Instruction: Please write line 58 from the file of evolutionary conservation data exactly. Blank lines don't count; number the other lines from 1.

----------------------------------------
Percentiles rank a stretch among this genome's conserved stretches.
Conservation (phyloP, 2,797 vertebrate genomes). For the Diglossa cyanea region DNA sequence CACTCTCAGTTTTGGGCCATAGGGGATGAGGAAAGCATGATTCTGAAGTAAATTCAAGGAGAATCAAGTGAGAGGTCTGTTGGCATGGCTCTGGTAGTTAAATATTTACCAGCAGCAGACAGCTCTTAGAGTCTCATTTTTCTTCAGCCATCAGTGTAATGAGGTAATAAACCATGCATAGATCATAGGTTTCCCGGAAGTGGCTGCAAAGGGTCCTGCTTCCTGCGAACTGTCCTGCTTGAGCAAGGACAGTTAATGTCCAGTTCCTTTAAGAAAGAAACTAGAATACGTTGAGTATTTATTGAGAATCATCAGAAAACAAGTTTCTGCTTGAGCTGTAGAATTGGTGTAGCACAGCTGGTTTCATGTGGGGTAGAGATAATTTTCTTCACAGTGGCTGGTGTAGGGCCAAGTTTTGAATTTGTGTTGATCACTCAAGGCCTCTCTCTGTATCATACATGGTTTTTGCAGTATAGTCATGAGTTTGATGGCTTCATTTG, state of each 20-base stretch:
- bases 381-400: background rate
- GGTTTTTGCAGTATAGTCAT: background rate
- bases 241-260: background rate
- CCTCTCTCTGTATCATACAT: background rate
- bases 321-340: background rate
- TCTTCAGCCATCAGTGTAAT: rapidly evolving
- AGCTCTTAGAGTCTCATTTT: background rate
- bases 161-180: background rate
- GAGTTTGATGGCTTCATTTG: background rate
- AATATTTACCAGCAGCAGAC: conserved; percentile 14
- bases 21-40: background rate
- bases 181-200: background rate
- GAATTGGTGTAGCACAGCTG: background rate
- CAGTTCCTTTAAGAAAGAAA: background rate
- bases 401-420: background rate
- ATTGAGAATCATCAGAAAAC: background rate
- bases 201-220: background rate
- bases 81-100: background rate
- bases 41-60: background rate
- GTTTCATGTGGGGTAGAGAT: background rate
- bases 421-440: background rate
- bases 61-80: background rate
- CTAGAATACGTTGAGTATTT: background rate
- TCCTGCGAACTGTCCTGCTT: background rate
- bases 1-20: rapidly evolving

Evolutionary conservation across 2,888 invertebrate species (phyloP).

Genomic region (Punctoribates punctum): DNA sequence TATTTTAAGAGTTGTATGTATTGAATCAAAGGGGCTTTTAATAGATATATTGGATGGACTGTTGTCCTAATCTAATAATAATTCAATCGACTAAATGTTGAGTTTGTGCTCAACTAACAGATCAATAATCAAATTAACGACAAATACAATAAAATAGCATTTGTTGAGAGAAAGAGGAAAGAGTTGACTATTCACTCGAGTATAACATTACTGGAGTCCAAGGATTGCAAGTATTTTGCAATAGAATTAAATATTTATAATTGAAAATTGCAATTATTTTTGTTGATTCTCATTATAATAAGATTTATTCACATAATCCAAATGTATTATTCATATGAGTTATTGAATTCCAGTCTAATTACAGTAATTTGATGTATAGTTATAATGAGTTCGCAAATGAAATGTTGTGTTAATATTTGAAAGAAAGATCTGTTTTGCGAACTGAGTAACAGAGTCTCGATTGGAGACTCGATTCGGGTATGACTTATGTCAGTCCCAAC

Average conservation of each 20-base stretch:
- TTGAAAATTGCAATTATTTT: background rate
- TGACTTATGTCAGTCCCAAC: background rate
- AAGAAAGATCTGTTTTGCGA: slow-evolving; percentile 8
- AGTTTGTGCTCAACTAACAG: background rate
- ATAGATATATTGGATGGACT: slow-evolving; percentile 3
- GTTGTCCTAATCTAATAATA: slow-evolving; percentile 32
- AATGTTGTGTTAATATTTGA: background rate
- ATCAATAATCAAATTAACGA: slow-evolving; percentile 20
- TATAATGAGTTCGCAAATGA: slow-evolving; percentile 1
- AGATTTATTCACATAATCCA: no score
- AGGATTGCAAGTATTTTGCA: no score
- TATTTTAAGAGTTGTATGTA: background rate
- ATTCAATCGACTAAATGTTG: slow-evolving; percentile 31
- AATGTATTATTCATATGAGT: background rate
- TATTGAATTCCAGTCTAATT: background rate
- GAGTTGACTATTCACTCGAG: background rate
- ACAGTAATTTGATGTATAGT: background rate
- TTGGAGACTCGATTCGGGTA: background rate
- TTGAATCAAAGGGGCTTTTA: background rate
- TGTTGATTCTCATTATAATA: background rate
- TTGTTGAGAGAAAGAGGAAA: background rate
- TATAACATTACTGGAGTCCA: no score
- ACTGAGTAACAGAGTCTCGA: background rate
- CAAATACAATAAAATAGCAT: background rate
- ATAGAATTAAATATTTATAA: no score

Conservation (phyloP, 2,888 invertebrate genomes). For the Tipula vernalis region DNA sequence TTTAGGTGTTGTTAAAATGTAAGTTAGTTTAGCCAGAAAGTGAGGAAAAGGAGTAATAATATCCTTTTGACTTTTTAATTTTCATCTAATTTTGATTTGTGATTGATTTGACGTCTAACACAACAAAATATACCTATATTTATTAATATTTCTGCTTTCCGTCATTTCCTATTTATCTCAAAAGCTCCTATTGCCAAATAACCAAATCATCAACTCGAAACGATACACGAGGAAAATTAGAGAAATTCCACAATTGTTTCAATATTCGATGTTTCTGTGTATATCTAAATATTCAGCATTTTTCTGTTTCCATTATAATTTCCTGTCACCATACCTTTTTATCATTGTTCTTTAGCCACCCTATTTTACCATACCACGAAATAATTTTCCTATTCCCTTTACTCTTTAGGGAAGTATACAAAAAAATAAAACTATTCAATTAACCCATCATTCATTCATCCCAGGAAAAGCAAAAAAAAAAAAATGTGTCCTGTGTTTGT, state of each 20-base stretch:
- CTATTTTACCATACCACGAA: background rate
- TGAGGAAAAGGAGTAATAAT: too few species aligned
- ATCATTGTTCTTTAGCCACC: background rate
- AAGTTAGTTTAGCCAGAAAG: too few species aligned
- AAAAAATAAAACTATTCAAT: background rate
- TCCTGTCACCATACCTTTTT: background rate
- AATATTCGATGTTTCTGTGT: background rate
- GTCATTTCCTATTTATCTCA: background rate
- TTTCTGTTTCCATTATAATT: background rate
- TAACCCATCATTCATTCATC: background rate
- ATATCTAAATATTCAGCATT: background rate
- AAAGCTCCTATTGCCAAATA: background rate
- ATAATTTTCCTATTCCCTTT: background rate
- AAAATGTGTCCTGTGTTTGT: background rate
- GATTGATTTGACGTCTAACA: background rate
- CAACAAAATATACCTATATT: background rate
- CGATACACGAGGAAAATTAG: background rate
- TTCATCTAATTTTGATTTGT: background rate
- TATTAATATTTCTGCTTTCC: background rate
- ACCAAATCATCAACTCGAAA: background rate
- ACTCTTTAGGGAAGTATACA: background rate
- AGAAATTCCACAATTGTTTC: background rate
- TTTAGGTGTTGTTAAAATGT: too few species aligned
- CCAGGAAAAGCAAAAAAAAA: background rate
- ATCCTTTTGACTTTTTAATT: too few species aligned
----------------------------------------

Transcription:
- TGAGGAAAAGGAGTAATAAT: too few species aligned